March 29, 2004.
By JENNI LAIDMAN,
Doctors at a Toledo clinic are offering an experimental treatment for the most common form of blindness in the United States -- macular degeneration.
Each year some 200,000 Americans learn they're losing their sight to the worst form of the disease. Abnormal blood vessels growing beneath the retina's center, known as the macula, can distort and destroy vision. These new blood vessels often leak.
One of the best approved treatments is photodynamic therapy, which uses a laser and a photosensitive drug to kill the malformed vessels. Doctors infuse the drug intravenously, then point a laser at the damaged vessels. The drug reacts with the cool laser, blocking the vessel. But clinical trials show photodynamic therapy at best stabilizes the deterioration in some patients. It does not restore sight.
Now, early trials on a new generation of drugs seem to offer a bit more hope.
"This is one of the first treatments that has actually shown improvement," said Ira K. Orgel, an ophthalmologist at Retina Vitreous Associates, Inc. Dr. Orgel is the local princiipal investigator for one new treatment.
Lucentis, manufactured by the San Francisco biotech firm, Genetech Inc. -- along with another promising experimental compound called Macugen -- works by shutting down blood vessel growth.
Both drugs act on compounds called growth factors, which urge the body to grow new blood vessels. Cancer researchers hoping to starve tumors of blood supply pioneered antigrowth-factor drugs. In fact, Lucentis is a modified version of a Genentech cancer drug recently granted U.S. Food & Drug Administration approval.
In a small, early trials of Lucentis, 26 percent of 53 patients who received the drug were able to see three more lines on a vision chart after treatment. Patients on average gained two lines of vision in this small trial.
"With photodynamic therapy, you see stabilization in a third of the patients," Dr. Orgel said. "Perhaps in only 1 percent do you see any improvement."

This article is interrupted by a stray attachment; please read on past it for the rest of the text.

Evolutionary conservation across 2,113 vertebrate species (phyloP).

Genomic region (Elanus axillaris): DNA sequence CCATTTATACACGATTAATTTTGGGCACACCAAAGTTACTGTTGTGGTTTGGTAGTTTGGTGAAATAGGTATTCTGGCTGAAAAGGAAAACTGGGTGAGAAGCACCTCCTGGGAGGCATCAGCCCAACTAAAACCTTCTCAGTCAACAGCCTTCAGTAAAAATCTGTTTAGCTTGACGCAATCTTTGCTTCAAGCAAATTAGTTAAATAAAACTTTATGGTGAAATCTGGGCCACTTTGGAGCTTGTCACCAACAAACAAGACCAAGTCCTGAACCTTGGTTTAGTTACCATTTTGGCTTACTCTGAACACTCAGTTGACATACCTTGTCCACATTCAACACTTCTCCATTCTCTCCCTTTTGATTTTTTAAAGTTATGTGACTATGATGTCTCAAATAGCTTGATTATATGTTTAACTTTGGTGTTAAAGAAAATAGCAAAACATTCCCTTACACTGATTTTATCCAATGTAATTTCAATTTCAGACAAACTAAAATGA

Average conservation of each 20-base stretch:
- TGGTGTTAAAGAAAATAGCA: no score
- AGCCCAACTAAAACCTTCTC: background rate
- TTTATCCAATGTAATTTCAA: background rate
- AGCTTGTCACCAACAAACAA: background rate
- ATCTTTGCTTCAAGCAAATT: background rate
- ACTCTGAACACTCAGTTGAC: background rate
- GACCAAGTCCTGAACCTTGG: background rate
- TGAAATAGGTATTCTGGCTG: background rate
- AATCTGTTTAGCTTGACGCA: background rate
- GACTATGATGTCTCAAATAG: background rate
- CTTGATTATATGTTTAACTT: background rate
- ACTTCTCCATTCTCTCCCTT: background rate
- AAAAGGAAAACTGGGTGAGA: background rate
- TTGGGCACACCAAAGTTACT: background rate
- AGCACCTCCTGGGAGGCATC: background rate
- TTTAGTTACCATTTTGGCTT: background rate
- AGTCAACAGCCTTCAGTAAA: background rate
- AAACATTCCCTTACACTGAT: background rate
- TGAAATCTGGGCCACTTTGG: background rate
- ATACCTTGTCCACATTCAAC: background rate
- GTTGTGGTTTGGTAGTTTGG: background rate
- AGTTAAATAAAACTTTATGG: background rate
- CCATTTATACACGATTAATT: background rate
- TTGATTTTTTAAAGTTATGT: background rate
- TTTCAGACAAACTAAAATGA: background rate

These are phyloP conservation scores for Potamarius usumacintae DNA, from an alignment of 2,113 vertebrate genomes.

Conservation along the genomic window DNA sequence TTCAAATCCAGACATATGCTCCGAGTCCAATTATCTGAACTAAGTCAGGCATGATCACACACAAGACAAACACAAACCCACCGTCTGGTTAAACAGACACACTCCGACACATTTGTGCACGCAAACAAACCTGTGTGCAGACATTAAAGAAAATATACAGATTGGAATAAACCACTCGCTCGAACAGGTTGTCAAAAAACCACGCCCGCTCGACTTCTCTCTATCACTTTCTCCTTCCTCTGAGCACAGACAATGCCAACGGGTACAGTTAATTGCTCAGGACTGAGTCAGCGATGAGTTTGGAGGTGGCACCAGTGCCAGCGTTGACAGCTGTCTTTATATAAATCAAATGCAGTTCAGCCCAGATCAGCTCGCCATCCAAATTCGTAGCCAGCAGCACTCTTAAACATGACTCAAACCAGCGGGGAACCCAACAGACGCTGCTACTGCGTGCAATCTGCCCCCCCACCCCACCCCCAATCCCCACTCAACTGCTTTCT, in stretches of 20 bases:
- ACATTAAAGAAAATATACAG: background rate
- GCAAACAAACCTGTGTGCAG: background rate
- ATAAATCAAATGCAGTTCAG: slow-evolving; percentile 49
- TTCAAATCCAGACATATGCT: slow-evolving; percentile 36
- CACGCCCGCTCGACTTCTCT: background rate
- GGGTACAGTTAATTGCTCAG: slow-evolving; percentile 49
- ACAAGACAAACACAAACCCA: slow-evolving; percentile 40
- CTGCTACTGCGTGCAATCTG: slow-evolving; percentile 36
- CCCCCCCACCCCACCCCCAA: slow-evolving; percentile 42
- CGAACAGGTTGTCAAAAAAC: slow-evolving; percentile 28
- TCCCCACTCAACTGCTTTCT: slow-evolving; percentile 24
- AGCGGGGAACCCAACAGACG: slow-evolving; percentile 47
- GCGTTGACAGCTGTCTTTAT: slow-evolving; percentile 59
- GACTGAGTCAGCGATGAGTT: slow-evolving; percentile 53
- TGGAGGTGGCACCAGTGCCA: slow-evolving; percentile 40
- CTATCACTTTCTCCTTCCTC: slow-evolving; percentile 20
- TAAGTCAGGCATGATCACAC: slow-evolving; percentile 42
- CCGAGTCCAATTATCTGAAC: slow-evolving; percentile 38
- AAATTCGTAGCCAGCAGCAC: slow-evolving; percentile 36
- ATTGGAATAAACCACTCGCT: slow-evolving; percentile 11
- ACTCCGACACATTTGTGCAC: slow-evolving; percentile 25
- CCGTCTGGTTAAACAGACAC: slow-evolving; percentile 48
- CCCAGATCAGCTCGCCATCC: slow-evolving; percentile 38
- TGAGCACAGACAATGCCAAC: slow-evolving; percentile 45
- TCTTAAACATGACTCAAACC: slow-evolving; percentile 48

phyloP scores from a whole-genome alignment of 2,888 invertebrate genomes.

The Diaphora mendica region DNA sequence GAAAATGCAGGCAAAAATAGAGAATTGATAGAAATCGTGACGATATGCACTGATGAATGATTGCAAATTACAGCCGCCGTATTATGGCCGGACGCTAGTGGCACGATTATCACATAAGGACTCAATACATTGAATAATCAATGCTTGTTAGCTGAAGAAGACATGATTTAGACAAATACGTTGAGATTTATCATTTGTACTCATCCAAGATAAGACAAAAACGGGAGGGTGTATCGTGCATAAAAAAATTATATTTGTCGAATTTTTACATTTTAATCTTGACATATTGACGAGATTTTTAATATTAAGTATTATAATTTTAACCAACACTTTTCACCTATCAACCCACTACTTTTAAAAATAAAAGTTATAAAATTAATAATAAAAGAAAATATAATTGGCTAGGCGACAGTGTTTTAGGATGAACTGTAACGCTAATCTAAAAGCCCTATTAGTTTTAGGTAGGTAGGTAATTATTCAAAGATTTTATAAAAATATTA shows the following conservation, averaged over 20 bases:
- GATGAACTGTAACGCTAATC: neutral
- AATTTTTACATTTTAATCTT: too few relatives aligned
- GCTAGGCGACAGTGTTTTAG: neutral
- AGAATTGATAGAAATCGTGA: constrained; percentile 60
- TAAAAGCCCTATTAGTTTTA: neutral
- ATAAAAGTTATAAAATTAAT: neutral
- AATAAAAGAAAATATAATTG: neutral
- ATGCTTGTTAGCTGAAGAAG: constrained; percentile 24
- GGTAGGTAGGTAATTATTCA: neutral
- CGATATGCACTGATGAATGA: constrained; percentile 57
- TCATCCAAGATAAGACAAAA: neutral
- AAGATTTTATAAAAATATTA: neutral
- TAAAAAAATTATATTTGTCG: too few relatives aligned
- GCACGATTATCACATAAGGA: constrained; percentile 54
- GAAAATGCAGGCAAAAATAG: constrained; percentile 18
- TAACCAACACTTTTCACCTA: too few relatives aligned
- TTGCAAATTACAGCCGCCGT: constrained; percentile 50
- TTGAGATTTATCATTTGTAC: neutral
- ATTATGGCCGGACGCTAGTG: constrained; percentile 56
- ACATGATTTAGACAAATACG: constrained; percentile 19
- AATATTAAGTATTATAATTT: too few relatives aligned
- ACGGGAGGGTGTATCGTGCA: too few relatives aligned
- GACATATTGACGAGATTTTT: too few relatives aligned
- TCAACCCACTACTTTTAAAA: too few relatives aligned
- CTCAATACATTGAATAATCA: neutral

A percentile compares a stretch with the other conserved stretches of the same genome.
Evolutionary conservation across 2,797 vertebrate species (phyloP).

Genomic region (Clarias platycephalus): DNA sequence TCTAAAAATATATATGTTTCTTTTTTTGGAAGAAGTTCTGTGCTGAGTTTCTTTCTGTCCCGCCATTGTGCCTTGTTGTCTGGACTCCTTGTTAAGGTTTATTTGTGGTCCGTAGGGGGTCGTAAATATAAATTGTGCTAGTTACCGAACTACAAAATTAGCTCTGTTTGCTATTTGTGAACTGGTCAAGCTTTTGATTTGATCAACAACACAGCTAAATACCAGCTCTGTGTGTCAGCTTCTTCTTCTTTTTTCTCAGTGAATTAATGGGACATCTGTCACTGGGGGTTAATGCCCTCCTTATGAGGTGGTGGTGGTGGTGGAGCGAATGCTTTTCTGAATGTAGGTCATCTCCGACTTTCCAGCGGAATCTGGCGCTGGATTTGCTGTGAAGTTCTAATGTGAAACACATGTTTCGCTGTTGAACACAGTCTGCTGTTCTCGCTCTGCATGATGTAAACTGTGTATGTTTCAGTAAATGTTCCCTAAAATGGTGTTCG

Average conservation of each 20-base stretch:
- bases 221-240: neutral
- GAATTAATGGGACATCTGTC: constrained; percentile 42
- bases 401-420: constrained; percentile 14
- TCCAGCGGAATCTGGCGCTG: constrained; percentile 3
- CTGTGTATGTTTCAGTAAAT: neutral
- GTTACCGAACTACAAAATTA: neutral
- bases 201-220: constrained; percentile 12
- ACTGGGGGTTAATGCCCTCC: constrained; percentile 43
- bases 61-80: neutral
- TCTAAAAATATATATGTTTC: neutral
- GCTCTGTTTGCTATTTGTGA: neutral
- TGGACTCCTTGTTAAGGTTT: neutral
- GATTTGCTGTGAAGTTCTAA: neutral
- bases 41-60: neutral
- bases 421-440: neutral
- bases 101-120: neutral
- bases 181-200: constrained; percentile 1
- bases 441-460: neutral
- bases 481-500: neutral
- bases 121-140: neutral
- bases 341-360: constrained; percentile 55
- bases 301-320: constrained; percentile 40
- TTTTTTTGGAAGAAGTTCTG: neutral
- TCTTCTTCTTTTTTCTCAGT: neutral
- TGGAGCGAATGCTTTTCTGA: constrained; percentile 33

On average, Lucentis patients gained an average of at least two lines a chart. The average photodynamic therapy patient loses a line.
Patients in Toledo who sign up for the Lucentis trial won't know if they're receiving the new drug or photodynamic therapy.
The other drug aimed at blood-vessel growth, Macugen, performed as well as Lucentis in a small Phase II trial. Macugen is a product of a Manhattan firm, Eyetech. Twenty-five percent of those treated with Macugen saw an additional three or more lines on a vision chart after treatment. But when Macugen treatment included photodynamic therapy -- the standard care for wet macular degeneration -- results were even better. Sixty percent of patients saw three more lines on the vision chart.
But the best measure of success comes not in these small trials, but in the large nationwide Phase III trials, such as the one Dr. Orgel's Lucentis patients will participate in.
Macugen recently completed Phase III trials - the last step before the FDA can consider approving medication for market. The larger study continued to show the drug effective, but not quite as promising as initial results appeared.
Vision improved or stabilized for a third of the patients in the Phase III trial. Among these, 6 percent gained three or more lines, 11 percent gained two lines, and 22 percent gained one line, said Dr. Lawrence Singerman, president of Retinal Associates in Cleveland.
Still, Dr. Singerman said, the results were "very dramatic." He was the leading recruiter in the Macugen trial, which included 1,200 patients nationwide, and active in many other studies.